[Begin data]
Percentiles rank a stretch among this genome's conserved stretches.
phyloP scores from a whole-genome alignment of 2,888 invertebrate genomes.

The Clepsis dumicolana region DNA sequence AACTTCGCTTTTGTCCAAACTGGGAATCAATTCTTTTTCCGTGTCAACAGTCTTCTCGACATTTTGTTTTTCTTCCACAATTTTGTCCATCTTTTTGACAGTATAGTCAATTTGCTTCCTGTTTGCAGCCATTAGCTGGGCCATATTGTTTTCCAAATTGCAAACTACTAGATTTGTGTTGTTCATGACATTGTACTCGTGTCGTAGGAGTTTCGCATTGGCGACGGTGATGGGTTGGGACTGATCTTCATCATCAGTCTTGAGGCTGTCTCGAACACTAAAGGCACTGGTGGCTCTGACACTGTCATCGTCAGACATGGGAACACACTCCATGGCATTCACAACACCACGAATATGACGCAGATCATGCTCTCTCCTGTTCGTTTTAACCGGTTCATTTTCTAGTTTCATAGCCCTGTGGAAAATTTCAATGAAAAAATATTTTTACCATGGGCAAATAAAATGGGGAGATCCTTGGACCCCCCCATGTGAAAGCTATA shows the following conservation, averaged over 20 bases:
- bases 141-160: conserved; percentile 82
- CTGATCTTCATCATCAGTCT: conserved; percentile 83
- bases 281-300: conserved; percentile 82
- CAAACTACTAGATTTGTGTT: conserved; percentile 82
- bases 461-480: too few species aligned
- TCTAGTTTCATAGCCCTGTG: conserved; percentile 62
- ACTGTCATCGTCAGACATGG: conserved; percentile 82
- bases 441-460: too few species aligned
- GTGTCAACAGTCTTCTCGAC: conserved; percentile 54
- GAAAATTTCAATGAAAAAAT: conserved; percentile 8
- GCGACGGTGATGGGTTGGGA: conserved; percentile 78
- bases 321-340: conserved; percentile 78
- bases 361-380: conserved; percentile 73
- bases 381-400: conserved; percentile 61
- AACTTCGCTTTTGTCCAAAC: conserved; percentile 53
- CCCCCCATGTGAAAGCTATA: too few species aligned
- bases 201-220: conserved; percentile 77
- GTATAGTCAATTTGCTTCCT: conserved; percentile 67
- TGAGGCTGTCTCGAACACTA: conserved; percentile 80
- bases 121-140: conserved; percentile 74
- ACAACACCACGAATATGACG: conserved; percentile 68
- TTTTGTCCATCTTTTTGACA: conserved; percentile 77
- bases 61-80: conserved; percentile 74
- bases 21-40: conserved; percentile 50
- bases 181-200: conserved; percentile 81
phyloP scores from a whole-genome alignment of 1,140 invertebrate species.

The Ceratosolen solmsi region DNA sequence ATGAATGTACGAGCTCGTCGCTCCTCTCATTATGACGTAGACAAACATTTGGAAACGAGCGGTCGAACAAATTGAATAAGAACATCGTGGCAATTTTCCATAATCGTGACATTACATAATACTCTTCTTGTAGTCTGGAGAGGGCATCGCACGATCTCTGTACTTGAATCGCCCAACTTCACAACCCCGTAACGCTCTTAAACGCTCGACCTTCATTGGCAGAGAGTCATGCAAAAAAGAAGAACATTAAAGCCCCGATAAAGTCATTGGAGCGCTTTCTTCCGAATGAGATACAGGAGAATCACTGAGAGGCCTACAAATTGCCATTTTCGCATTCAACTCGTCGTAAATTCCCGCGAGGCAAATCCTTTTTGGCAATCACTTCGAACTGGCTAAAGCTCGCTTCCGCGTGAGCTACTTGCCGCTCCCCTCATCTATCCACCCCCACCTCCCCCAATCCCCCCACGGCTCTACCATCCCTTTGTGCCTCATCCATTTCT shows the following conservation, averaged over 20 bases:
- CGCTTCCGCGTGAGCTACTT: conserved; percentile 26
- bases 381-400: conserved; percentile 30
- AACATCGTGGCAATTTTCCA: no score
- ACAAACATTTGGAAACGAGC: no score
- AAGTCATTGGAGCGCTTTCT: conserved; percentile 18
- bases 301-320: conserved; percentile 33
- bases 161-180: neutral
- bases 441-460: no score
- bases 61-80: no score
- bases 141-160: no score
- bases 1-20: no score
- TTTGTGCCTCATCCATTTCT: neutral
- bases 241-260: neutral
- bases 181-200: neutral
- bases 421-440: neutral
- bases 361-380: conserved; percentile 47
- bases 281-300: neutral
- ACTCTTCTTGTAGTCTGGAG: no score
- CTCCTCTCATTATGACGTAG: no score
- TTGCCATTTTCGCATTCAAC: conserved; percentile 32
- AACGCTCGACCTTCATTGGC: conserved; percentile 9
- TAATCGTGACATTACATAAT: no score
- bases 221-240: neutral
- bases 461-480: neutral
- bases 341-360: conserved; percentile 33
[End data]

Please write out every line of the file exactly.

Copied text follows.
Percentiles rank a stretch among this genome's conserved stretches.
phyloP scores from a whole-genome alignment of 2,888 invertebrate genomes.

The Clepsis dumicolana region DNA sequence AACTTCGCTTTTGTCCAAACTGGGAATCAATTCTTTTTCCGTGTCAACAGTCTTCTCGACATTTTGTTTTTCTTCCACAATTTTGTCCATCTTTTTGACAGTATAGTCAATTTGCTTCCTGTTTGCAGCCATTAGCTGGGCCATATTGTTTTCCAAATTGCAAACTACTAGATTTGTGTTGTTCATGACATTGTACTCGTGTCGTAGGAGTTTCGCATTGGCGACGGTGATGGGTTGGGACTGATCTTCATCATCAGTCTTGAGGCTGTCTCGAACACTAAAGGCACTGGTGGCTCTGACACTGTCATCGTCAGACATGGGAACACACTCCATGGCATTCACAACACCACGAATATGACGCAGATCATGCTCTCTCCTGTTCGTTTTAACCGGTTCATTTTCTAGTTTCATAGCCCTGTGGAAAATTTCAATGAAAAAATATTTTTACCATGGGCAAATAAAATGGGGAGATCCTTGGACCCCCCCATGTGAAAGCTATA shows the following conservation, averaged over 20 bases:
- bases 141-160: conserved; percentile 82
- CTGATCTTCATCATCAGTCT: conserved; percentile 83
- bases 281-300: conserved; percentile 82
- CAAACTACTAGATTTGTGTT: conserved; percentile 82
- bases 461-480: too few species aligned
- TCTAGTTTCATAGCCCTGTG: conserved; percentile 62
- ACTGTCATCGTCAGACATGG: conserved; percentile 82
- bases 441-460: too few species aligned
- GTGTCAACAGTCTTCTCGAC: conserved; percentile 54
- GAAAATTTCAATGAAAAAAT: conserved; percentile 8
- GCGACGGTGATGGGTTGGGA: conserved; percentile 78
- bases 321-340: conserved; percentile 78
- bases 361-380: conserved; percentile 73
- bases 381-400: conserved; percentile 61
- AACTTCGCTTTTGTCCAAAC: conserved; percentile 53
- CCCCCCATGTGAAAGCTATA: too few species aligned
- bases 201-220: conserved; percentile 77
- GTATAGTCAATTTGCTTCCT: conserved; percentile 67
- TGAGGCTGTCTCGAACACTA: conserved; percentile 80
- bases 121-140: conserved; percentile 74
- ACAACACCACGAATATGACG: conserved; percentile 68
- TTTTGTCCATCTTTTTGACA: conserved; percentile 77
- bases 61-80: conserved; percentile 74
- bases 21-40: conserved; percentile 50
- bases 181-200: conserved; percentile 81
phyloP scores from a whole-genome alignment of 1,140 invertebrate species.

The Ceratosolen solmsi region DNA sequence ATGAATGTACGAGCTCGTCGCTCCTCTCATTATGACGTAGACAAACATTTGGAAACGAGCGGTCGAACAAATTGAATAAGAACATCGTGGCAATTTTCCATAATCGTGACATTACATAATACTCTTCTTGTAGTCTGGAGAGGGCATCGCACGATCTCTGTACTTGAATCGCCCAACTTCACAACCCCGTAACGCTCTTAAACGCTCGACCTTCATTGGCAGAGAGTCATGCAAAAAAGAAGAACATTAAAGCCCCGATAAAGTCATTGGAGCGCTTTCTTCCGAATGAGATACAGGAGAATCACTGAGAGGCCTACAAATTGCCATTTTCGCATTCAACTCGTCGTAAATTCCCGCGAGGCAAATCCTTTTTGGCAATCACTTCGAACTGGCTAAAGCTCGCTTCCGCGTGAGCTACTTGCCGCTCCCCTCATCTATCCACCCCCACCTCCCCCAATCCCCCCACGGCTCTACCATCCCTTTGTGCCTCATCCATTTCT shows the following conservation, averaged over 20 bases:
- CGCTTCCGCGTGAGCTACTT: conserved; percentile 26
- bases 381-400: conserved; percentile 30
- AACATCGTGGCAATTTTCCA: no score
- ACAAACATTTGGAAACGAGC: no score
- AAGTCATTGGAGCGCTTTCT: conserved; percentile 18
- bases 301-320: conserved; percentile 33
- bases 161-180: neutral
- bases 441-460: no score
- bases 61-80: no score
- bases 141-160: no score
- bases 1-20: no score
- TTTGTGCCTCATCCATTTCT: neutral
- bases 241-260: neutral
- bases 181-200: neutral
- bases 421-440: neutral
- bases 361-380: conserved; percentile 47
- bases 281-300: neutral
- ACTCTTCTTGTAGTCTGGAG: no score
- CTCCTCTCATTATGACGTAG: no score
- TTGCCATTTTCGCATTCAAC: conserved; percentile 32
- AACGCTCGACCTTCATTGGC: conserved; percentile 9
- TAATCGTGACATTACATAAT: no score
- bases 221-240: neutral
- bases 461-480: neutral
- bases 341-360: conserved; percentile 33